– AquaGlass® Acrylic is used after 2009 by EZ2CY® and used by other marine enclosure fabricators. This acrylic blocks approximately 70% of UV. It is a modified acrylic and the extent of those modifiers makes buffing scratches out more difficult than some other acrylics.
– clear2sea uv™ patent pending acrylic blocks 98% of UV. It is exclusively available through members of the 4U2SEA™ Fraternity of fabricators. It is a modified acrylic to the extent that buffing scratches out remains relatively easy.
– cool2sea™ patent pending acrylic blocks 98% of UV and approx. 23% of infra-red heat making it almost ten degrees cooler than any other enclosure. From the outside it is easily identified by its green hue, however, from the inside looking out this hue is not evident. Additional properties imparted include reduction of glare and enhanced night vision. It is exclusively available through members of the 4U2SEA™ Fraternity of fabricators. It is a modified acrylic to the extent that buffing scratches out remains relatively easy.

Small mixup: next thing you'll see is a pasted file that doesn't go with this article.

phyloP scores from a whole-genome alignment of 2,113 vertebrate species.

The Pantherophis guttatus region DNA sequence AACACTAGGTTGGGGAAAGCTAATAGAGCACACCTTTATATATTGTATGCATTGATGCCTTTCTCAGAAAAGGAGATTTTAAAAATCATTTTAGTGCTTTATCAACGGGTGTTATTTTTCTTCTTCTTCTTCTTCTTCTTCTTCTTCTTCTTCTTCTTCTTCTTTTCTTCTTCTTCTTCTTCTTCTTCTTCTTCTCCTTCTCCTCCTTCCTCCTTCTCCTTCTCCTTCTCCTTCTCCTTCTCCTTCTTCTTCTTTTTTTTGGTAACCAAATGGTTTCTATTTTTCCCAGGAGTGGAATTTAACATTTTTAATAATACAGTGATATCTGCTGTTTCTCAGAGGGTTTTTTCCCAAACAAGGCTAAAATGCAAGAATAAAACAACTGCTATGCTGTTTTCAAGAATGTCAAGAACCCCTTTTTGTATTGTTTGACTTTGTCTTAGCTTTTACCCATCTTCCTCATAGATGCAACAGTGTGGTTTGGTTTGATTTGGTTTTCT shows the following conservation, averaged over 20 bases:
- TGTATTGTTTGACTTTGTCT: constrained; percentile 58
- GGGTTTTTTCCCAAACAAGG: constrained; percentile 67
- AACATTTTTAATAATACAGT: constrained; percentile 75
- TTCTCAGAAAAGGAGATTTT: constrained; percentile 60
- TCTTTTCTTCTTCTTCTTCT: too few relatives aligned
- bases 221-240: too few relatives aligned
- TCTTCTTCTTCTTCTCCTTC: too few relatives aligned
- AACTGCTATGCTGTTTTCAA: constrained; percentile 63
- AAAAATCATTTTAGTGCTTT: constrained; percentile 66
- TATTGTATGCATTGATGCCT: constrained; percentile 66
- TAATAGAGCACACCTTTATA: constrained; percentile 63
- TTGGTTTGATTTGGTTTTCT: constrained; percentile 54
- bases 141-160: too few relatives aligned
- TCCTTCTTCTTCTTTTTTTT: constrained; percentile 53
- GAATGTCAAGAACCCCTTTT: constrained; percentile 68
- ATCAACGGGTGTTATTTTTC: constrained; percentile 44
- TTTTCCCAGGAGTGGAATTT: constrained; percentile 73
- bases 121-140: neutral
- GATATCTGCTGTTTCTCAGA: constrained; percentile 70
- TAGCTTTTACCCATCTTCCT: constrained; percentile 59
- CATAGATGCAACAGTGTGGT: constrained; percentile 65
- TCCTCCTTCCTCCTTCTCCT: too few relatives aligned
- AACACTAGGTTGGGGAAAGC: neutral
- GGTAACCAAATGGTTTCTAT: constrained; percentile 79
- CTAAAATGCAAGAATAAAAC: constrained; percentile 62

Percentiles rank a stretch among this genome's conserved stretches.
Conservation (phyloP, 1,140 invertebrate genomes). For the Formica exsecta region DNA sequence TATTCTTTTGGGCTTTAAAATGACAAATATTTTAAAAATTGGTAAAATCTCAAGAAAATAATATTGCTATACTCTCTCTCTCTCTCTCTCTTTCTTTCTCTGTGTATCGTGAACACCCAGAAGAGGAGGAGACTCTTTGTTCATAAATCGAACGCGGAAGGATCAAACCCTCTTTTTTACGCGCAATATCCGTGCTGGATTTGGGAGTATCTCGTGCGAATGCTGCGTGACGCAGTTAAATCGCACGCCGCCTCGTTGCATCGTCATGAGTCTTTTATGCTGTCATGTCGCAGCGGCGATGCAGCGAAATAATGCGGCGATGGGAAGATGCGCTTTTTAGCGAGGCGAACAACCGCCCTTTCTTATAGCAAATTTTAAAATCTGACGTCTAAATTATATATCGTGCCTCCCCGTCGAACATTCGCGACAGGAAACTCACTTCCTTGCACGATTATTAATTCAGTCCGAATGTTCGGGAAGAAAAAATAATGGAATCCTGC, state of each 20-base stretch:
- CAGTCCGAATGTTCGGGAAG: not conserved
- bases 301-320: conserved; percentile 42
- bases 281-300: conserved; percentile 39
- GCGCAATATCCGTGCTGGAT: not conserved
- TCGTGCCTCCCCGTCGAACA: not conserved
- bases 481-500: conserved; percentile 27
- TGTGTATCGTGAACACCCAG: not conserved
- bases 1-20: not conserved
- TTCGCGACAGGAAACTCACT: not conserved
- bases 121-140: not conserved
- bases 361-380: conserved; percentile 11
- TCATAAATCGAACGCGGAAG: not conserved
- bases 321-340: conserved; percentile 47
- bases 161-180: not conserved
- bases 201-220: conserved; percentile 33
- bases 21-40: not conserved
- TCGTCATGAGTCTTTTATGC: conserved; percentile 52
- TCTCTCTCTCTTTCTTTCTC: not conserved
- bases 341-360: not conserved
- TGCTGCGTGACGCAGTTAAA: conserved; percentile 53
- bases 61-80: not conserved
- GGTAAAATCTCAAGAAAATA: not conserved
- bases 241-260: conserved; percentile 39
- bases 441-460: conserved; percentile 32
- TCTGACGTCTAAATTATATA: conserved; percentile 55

Click to download: Compare acrylic polycarb
The clear is only one component of an enclosure. As one advances to the longer life products, other components need to advance as well, or it will be for naught. High end enclosures should be constructed with lifetime threads so they will not have to be re-stitched during that lifetime. Border fabrics need to be of sufficient quality to survive the years as well. Currently zippers are the weakest link but some companies take steps during fabrication to insure the longest life possible out of them. One thing to note; if one zipper goes bad, its time to replace all.
By Jeff Smith
Have Questions? Feel free to contact me.
Jeff Smith (Pioneer of the Rigid Enclosure)
Email: Jeff@cy4ez.com | +1-410-507-1122